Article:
Tuesday, January 11, 2005

Small Scale Revelations

This weekend, I had some minor revelations.

Revelation 1: Watching the fractocumulus clouds roll in over the lake, and talking to Cam about software development, it dawned on me that the default state for software teams is to not produce software. This seems a bit strange, but having worked on various teams in both public and private sectors, I'm convinced it's true. People assume that you can just leave the project in the hands of nerdy software geniuses, and that the final result will be the software solution of their dreams. This is really, really, really not true most of the time. If you do that, you end up with developers who "Go Dark" and end up doing something that nobody understands. And by then there's nothing you can do about it...You've spent heaps of cash and you end up throwing good money after bad. This happens all the time. I often get calls from recruitment agencies that go something like:

BodyShopChicky: "Hi Gordon, I've got a great opportunity for you - can we talk?"
Me: "Yeah, sure"
BodyShopChicky: "Well, there's a 3 month contract with possible extension on a really exciting project with
Me: Uh-huh...
BodyShopChicky: Yeah! Doesn't that sound great! Anyway, they've written all the code, and they just need somebody to help them finish it off, and manage the user acceptance testing and deployment! So, I thought it looked just like the kind of thing you could help them out with?
Me: (sound of mobile being thrown out of car)

Jim McCarthy gets picked on for writing a very depressing book about software development . But the reality is that you need get a team out of this default state before it will be able to ship anything.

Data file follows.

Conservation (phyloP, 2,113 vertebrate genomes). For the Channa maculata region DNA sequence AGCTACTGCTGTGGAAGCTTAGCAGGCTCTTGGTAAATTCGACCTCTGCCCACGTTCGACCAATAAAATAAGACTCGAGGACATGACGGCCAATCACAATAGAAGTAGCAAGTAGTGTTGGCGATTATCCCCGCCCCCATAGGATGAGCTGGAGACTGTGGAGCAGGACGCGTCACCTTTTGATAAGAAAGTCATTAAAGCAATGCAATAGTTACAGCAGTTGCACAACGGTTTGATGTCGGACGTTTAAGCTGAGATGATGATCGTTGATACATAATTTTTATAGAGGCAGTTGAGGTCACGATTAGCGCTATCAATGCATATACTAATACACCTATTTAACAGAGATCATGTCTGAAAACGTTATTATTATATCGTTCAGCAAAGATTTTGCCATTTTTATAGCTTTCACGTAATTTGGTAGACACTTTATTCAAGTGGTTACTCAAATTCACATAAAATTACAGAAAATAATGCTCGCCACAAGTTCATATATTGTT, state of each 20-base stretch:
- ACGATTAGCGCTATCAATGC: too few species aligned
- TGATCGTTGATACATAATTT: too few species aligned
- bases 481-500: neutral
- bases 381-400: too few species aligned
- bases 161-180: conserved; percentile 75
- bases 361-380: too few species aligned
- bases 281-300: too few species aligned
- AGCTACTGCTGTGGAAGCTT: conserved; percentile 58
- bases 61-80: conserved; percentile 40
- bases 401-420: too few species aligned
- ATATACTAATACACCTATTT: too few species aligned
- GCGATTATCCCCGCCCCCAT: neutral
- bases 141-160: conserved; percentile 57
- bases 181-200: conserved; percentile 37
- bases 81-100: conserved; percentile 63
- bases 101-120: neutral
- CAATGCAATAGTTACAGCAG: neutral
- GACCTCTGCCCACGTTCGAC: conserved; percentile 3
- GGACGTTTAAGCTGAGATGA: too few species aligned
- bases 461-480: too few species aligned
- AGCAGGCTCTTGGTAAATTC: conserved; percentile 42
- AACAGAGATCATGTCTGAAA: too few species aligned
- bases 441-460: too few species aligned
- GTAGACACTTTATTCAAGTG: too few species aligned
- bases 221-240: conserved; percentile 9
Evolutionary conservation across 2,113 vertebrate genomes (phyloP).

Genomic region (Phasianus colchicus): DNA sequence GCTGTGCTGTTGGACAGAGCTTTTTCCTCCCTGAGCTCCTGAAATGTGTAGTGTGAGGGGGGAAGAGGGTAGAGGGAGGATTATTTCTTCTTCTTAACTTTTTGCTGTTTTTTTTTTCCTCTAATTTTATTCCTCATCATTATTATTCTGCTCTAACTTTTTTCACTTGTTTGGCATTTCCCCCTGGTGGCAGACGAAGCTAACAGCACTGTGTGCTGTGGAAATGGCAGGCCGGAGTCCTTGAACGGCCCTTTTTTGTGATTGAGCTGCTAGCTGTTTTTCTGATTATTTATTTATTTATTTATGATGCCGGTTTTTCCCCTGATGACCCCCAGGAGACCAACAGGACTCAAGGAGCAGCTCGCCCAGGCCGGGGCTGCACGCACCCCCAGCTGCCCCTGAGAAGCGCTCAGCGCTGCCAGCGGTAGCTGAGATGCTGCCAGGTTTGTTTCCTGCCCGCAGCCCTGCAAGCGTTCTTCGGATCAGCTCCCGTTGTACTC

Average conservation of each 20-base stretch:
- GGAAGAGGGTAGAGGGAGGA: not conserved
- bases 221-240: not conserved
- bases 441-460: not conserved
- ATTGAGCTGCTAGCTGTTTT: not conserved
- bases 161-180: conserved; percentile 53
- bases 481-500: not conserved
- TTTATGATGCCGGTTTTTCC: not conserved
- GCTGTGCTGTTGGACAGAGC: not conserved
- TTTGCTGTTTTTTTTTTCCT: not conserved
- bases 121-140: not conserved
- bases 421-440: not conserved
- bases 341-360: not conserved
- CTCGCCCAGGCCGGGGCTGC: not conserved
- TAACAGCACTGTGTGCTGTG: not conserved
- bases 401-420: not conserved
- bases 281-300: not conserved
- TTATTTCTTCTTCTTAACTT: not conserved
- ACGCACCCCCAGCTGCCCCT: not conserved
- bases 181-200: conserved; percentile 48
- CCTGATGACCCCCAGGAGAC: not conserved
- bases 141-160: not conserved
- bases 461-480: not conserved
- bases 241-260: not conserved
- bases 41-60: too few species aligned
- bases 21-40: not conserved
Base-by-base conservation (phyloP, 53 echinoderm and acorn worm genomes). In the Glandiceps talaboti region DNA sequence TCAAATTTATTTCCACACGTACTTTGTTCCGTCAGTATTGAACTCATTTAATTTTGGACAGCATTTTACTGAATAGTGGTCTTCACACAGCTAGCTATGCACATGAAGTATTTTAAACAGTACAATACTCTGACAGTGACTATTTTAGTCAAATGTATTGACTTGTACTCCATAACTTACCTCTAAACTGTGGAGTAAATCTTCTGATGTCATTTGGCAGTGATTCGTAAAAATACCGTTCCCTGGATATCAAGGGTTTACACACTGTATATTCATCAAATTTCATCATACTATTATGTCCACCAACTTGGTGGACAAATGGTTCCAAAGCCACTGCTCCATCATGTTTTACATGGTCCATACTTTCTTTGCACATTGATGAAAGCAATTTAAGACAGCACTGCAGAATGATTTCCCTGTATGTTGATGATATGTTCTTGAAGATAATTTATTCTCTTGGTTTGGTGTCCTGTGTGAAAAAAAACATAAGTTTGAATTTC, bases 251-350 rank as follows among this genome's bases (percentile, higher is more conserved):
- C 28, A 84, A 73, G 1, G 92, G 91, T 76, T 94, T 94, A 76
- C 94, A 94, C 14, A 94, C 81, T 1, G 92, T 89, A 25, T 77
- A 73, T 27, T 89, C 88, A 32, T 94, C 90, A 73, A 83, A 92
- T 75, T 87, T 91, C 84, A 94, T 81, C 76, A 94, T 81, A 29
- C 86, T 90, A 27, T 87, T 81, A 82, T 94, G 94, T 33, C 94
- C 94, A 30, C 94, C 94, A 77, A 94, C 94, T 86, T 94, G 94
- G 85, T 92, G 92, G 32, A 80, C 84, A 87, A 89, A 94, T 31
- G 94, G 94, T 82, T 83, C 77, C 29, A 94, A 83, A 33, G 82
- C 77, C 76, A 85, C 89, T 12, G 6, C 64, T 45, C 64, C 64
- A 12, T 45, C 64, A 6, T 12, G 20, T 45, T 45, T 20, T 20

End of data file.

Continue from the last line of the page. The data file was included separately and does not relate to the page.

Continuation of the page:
At the whack-o-the-diddly-o end of the scale, that's what The Core is all about. On Project Tremble (my current project at TOWER) I'm doing my darndest to build a team that doesn't depend on anything but itself - and one that has functioning dynamics that mean that when things get really horrible and hard (which will happen in a few months) - we'll be able to communicate, get through it without going dark, and ship something great at the end of it all.

(In a few months - Once the schedule really starts to bite, and we start to realise that there's no time, and then we stress out and work late and sulk. Then we end up throwing all our favourite features out the window like pants at a nudist convention if we want to ship anything, ever. This is how it seems to work on most projects.)

Revelation 2: You can fix the fuel system on a 1990 Hyundai Excel with a wine cork and some insulation tape. These things are really worth knowing. Thanks TC.

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